As the World Cup’s many vanquished protagonists sit down to take stock of the failures that led to their eliminations, things can quickly come to resemble the brouhaha of bitchery inside the Big Brother house.
Brazil 2014 has been little different and while news.bwin.com/en/ is above such tittle-tattle, there’s no harm in circulating some of the more pithy zingers for our reader’s edification.
First up is Neymar’s agent Walter Ribeiro who tweeted the following six-point verbal diss-list about Brazil boss Luiz Felipe Scolari.
One – being Portugal Coach and winning nothing.’
‘Two – going to Chelsea and being sacked the following day.’
‘Three – going to coach in Uzbekistan.’
Four – returning to Brazil, taking over a big team [Palmeiras] and getting them relegated to the second division.’
‘Five – leaving the club 56 days before the end of the Brasileirao [season] to ‘escape’ the relegation.
‘Six – being an old jerk, arrogant, repulsive, conceited and ridiculous.
Meanwhile every opponent the Netherlands played will have been worried about Arjen Robben’s creative approach to riding tackles, but only Costa Rica boss Jorge Luis Pinto grassed him up to FIFA:
This is something that makes us worry a lot. We’re really worried about that. I would like to ask Fifa and the referees to watch Robben closely.
Luckily the man in orange failed to con the man in black in the tie in question.
Yuichi Nishimura, the official in charge of Croatia’s controversial loss to Brazil, wasn’t so lucky and received a thorough pasting form Vatreni boss Niko Kovac as a result.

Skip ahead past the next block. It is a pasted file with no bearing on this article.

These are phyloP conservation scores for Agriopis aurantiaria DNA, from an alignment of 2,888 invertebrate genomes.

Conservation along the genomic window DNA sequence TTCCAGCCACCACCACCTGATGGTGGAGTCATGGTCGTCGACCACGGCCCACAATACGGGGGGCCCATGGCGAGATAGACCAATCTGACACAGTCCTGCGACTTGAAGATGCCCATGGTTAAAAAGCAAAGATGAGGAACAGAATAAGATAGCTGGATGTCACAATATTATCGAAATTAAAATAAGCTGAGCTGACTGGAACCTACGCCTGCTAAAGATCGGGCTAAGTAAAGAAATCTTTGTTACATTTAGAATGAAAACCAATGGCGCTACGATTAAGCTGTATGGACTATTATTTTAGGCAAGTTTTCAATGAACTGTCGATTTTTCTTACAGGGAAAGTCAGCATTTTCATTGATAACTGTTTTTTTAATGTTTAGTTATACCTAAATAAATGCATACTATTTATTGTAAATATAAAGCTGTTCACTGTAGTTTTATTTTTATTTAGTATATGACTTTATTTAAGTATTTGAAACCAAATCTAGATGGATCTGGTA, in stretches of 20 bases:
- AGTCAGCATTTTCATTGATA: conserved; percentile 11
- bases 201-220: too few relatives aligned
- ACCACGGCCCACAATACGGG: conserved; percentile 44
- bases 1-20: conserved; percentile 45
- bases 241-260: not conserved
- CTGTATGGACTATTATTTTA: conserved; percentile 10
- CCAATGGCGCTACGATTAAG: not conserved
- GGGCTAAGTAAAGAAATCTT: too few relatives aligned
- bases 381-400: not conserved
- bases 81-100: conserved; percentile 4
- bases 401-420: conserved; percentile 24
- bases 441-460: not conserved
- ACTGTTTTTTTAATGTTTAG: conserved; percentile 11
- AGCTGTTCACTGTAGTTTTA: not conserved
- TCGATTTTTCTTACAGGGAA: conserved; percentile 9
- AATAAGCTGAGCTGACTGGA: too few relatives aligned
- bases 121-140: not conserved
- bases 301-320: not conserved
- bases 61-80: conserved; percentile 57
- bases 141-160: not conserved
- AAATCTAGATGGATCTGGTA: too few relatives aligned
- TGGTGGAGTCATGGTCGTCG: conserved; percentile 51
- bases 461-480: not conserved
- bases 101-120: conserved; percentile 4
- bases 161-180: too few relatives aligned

If that’s a penalty we don’t need to play football anymore. Let’s play basketball instead, it’s a shame…We better give it up now and go home. We talk about respect, Croatia didn’t get any
“I must say the referee was completely out of his depth.”
“The referee was well placed, he was not unsighted. He saw everything. I don’t blame Fred at all. I blame the referee.
Perhaps the Ghanaian FA can sympathise in the wake of the savage tongue-lashing sent their way by Schalke star Kevin-Prince Boateng:
Everything – the hotels, the flights – everything was amateurish
The flight from Miami to Brazil a week later took 12 hours and we sat and concentrated in economy class. The legs ached. It sounds strange for an average citizen, but for a competitive athlete that is a disgrace. The Ghana FA president sat in business class with his wife and two children. And then in Brazil, we finally had a charter flight but my luggage was lost. Two days without football boots – it was a disaster.